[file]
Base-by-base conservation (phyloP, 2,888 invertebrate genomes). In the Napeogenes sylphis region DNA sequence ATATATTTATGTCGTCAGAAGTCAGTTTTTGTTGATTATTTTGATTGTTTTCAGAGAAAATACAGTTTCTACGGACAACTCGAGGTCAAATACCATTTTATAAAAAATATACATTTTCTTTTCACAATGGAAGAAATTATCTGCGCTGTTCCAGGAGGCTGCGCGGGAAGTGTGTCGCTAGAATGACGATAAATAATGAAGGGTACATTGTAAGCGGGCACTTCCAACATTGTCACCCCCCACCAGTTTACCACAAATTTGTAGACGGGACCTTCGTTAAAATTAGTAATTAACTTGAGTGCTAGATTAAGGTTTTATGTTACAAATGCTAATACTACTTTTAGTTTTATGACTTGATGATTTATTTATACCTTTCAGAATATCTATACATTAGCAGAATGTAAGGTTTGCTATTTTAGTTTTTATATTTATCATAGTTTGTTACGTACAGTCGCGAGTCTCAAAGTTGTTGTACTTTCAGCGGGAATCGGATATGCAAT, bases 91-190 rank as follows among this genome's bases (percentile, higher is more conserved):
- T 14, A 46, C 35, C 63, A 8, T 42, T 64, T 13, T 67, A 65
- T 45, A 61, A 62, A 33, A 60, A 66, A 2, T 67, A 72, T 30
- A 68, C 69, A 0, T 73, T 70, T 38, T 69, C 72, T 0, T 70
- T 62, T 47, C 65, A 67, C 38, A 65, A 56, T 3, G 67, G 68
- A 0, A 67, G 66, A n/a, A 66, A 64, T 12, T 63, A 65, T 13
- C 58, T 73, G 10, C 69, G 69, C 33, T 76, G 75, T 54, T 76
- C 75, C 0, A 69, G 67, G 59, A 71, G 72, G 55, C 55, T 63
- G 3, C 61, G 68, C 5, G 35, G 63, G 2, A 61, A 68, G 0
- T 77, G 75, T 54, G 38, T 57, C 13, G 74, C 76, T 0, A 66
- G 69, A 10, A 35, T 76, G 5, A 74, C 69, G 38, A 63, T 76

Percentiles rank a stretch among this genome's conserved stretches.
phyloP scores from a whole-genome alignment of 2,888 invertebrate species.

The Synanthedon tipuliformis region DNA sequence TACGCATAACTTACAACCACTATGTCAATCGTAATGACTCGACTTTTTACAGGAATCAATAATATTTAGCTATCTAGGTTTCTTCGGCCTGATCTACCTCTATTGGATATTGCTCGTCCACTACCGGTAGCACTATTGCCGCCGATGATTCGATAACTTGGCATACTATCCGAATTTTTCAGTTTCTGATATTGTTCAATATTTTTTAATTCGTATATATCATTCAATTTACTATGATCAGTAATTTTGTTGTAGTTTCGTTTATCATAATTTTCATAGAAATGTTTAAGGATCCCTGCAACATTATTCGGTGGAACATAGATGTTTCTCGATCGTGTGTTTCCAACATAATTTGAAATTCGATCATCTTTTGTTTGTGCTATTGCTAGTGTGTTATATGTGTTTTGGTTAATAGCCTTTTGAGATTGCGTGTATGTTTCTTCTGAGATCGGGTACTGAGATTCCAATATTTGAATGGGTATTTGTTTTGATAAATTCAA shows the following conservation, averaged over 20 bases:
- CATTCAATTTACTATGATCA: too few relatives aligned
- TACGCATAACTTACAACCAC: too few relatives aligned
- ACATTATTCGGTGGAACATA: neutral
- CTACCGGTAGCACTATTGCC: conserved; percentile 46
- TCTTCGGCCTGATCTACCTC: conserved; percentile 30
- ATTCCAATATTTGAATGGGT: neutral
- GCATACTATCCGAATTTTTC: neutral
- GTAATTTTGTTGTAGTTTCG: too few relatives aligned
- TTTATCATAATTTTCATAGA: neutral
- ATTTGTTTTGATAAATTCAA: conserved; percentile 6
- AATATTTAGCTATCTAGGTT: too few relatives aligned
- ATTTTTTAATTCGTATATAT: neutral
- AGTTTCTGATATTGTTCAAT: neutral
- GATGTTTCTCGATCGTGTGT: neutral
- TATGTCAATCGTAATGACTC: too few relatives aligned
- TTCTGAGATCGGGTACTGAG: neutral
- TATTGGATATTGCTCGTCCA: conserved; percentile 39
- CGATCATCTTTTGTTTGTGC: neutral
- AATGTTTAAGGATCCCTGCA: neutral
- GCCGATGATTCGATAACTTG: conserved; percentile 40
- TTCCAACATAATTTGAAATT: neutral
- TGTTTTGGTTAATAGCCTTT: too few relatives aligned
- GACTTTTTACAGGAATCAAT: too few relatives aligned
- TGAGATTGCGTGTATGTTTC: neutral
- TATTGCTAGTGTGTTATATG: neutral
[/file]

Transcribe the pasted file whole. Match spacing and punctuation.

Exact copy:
Base-by-base conservation (phyloP, 2,888 invertebrate genomes). In the Napeogenes sylphis region DNA sequence ATATATTTATGTCGTCAGAAGTCAGTTTTTGTTGATTATTTTGATTGTTTTCAGAGAAAATACAGTTTCTACGGACAACTCGAGGTCAAATACCATTTTATAAAAAATATACATTTTCTTTTCACAATGGAAGAAATTATCTGCGCTGTTCCAGGAGGCTGCGCGGGAAGTGTGTCGCTAGAATGACGATAAATAATGAAGGGTACATTGTAAGCGGGCACTTCCAACATTGTCACCCCCCACCAGTTTACCACAAATTTGTAGACGGGACCTTCGTTAAAATTAGTAATTAACTTGAGTGCTAGATTAAGGTTTTATGTTACAAATGCTAATACTACTTTTAGTTTTATGACTTGATGATTTATTTATACCTTTCAGAATATCTATACATTAGCAGAATGTAAGGTTTGCTATTTTAGTTTTTATATTTATCATAGTTTGTTACGTACAGTCGCGAGTCTCAAAGTTGTTGTACTTTCAGCGGGAATCGGATATGCAAT, bases 91-190 rank as follows among this genome's bases (percentile, higher is more conserved):
- T 14, A 46, C 35, C 63, A 8, T 42, T 64, T 13, T 67, A 65
- T 45, A 61, A 62, A 33, A 60, A 66, A 2, T 67, A 72, T 30
- A 68, C 69, A 0, T 73, T 70, T 38, T 69, C 72, T 0, T 70
- T 62, T 47, C 65, A 67, C 38, A 65, A 56, T 3, G 67, G 68
- A 0, A 67, G 66, A n/a, A 66, A 64, T 12, T 63, A 65, T 13
- C 58, T 73, G 10, C 69, G 69, C 33, T 76, G 75, T 54, T 76
- C 75, C 0, A 69, G 67, G 59, A 71, G 72, G 55, C 55, T 63
- G 3, C 61, G 68, C 5, G 35, G 63, G 2, A 61, A 68, G 0
- T 77, G 75, T 54, G 38, T 57, C 13, G 74, C 76, T 0, A 66
- G 69, A 10, A 35, T 76, G 5, A 74, C 69, G 38, A 63, T 76

Percentiles rank a stretch among this genome's conserved stretches.
phyloP scores from a whole-genome alignment of 2,888 invertebrate species.

The Synanthedon tipuliformis region DNA sequence TACGCATAACTTACAACCACTATGTCAATCGTAATGACTCGACTTTTTACAGGAATCAATAATATTTAGCTATCTAGGTTTCTTCGGCCTGATCTACCTCTATTGGATATTGCTCGTCCACTACCGGTAGCACTATTGCCGCCGATGATTCGATAACTTGGCATACTATCCGAATTTTTCAGTTTCTGATATTGTTCAATATTTTTTAATTCGTATATATCATTCAATTTACTATGATCAGTAATTTTGTTGTAGTTTCGTTTATCATAATTTTCATAGAAATGTTTAAGGATCCCTGCAACATTATTCGGTGGAACATAGATGTTTCTCGATCGTGTGTTTCCAACATAATTTGAAATTCGATCATCTTTTGTTTGTGCTATTGCTAGTGTGTTATATGTGTTTTGGTTAATAGCCTTTTGAGATTGCGTGTATGTTTCTTCTGAGATCGGGTACTGAGATTCCAATATTTGAATGGGTATTTGTTTTGATAAATTCAA shows the following conservation, averaged over 20 bases:
- CATTCAATTTACTATGATCA: too few relatives aligned
- TACGCATAACTTACAACCAC: too few relatives aligned
- ACATTATTCGGTGGAACATA: neutral
- CTACCGGTAGCACTATTGCC: conserved; percentile 46
- TCTTCGGCCTGATCTACCTC: conserved; percentile 30
- ATTCCAATATTTGAATGGGT: neutral
- GCATACTATCCGAATTTTTC: neutral
- GTAATTTTGTTGTAGTTTCG: too few relatives aligned
- TTTATCATAATTTTCATAGA: neutral
- ATTTGTTTTGATAAATTCAA: conserved; percentile 6
- AATATTTAGCTATCTAGGTT: too few relatives aligned
- ATTTTTTAATTCGTATATAT: neutral
- AGTTTCTGATATTGTTCAAT: neutral
- GATGTTTCTCGATCGTGTGT: neutral
- TATGTCAATCGTAATGACTC: too few relatives aligned
- TTCTGAGATCGGGTACTGAG: neutral
- TATTGGATATTGCTCGTCCA: conserved; percentile 39
- CGATCATCTTTTGTTTGTGC: neutral
- AATGTTTAAGGATCCCTGCA: neutral
- GCCGATGATTCGATAACTTG: conserved; percentile 40
- TTCCAACATAATTTGAAATT: neutral
- TGTTTTGGTTAATAGCCTTT: too few relatives aligned
- GACTTTTTACAGGAATCAAT: too few relatives aligned
- TGAGATTGCGTGTATGTTTC: neutral
- TATTGCTAGTGTGTTATATG: neutral